The ideal situation for anyone living off their investments is for your portfolio to generate enough income so that you never have to touch your principal. With interest rates having fallen to rock-bottom levels in recent years, however, finding sound, secure investments that pay you enough income to get by has become an increasingly difficult challenge to overcome.
Fortunately, there's a strategy that will let you get the money you need from your portfolio without choosing stocks that are riskier than you're comfortable owning. It's not the perfect solution for everyone, but it provides a different view of your portfolio that focuses less on pure income and more on choosing the best overall investments you can find.
Why dividend stocks have become so popular
The reason that so many investors have gravitated to dividend stocks is simple: Most of the good alternatives have disappeared. Rates on 10-year Treasury bonds remain stubbornly under 2%, and most corporate bonds pay only small premiums to Treasury rates. Bank CDs generally yield between 1% and 2%, even if you're willing to lock up your money for several years. In order to get solid yields, you have to be willing to take on the increased default risk of speculative-grade high-yield bonds -- a sacrifice in quality that many investors are reluctant to make.
In an effort to make up for shortfalls from bonds and other traditional income investments, many retirement investors have increased their portfolio risk level by loading up on dividend stocks. But in many cases, finding stocks with dividend yields that are high enough to meet your income needs involves buying into companies whose futures are uncertain.
For instance, take the mortgage REIT industry. The double-digit yields that many mortgage REITs offer are unquestionably among the highest the market has to offer. Yet in the current environment, they come with a lot of uncertainty. Industry leader Annaly Capital has seen its dividend decline in recent years, and with its proposed buyout of Crexus , many believe that Annaly's core business model may be under threat from the Federal Reserve's actions to buy up mortgage-backed securities. Meanwhile, Chimera Investment is a less-leveraged alternative, but it hasn't provided full financial statements for years, raising concerns of what investors will find when Chimera gets around to providing them.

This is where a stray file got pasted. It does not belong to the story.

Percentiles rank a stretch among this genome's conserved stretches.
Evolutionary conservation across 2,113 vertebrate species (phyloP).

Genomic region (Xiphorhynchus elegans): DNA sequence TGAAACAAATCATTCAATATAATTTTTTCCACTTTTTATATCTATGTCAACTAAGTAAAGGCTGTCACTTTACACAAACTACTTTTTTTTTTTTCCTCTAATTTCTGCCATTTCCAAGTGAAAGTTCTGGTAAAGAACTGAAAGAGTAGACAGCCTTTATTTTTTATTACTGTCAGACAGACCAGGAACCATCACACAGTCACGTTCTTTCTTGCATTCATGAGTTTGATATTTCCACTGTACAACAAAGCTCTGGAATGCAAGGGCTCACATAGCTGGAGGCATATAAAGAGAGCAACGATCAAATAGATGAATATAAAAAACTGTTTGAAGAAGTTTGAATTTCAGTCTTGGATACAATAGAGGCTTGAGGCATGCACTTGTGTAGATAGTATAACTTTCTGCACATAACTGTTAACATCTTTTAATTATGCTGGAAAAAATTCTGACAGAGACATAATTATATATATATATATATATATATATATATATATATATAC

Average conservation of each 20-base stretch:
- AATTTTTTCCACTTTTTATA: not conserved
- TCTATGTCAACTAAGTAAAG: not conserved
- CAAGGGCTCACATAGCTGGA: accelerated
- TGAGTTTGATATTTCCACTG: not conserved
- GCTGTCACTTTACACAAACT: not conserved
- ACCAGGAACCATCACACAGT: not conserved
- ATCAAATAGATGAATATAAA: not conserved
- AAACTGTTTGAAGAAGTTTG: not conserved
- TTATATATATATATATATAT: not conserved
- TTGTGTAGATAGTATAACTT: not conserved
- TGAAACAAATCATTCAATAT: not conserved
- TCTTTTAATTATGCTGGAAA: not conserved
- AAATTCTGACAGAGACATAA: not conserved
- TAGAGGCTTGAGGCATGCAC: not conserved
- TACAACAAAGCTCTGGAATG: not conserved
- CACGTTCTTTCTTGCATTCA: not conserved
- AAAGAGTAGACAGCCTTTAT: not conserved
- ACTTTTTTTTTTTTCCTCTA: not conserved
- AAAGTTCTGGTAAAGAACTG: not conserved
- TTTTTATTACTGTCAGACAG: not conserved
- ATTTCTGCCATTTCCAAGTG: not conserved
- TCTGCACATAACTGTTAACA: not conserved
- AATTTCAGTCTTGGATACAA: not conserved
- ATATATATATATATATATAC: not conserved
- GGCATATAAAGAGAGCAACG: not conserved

How to avoid chasing yield
Many investors need the double-digit returns that mortgage REITs provide because they haven't put enough money aside for their retirement. But if you need to grow your portfolio, investing in growth stocks makes more sense than sticking with dividend payers.
Occasionally, those two categories overlap. For instance, 3M has risen to all-time highs recently, as an improving economy bolsters the prospects for the diversified conglomerate. Yet the company also has a decades-long track record of increasing its dividend annually.
But if you rely only on dividend stocks, you'll miss out on big winners. Google , for instance, doesn't pay a dividend, but its long history of growth and innovation has led to huge share-price gains.
Pay attention to return
In the end, what's important is for your portfolio to rise in value to provide you with some money to spend. Whether that increased value comes from cash dividends or from stock-price capital gains is irrelevant, except to the extent that you choose to consider selling shares for spending money as invading principal. If you pay attention to finding the stocks with the best total return potential, then you'll be able to pick safer stocks than you would if you add the arbitrary extra requirement that they pay a hefty dividend. Don't take on more risk than you need to.
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The article The Safer Alternative to High-Risk Dividend Stocks originally appeared on Fool.com.Fool contributor Dan Caplinger has no position in any stocks mentioned. The Motley Fool recommends 3M and Google. The Motley Fool owns shares of Annaly Capital Management and Google. Try any of our Foolish newsletter services free for 30 days. We Fools may not all hold the same opinions, but we all believe that considering a diverse range of insights makes us better investors. The Motley Fool has a disclosure policy.
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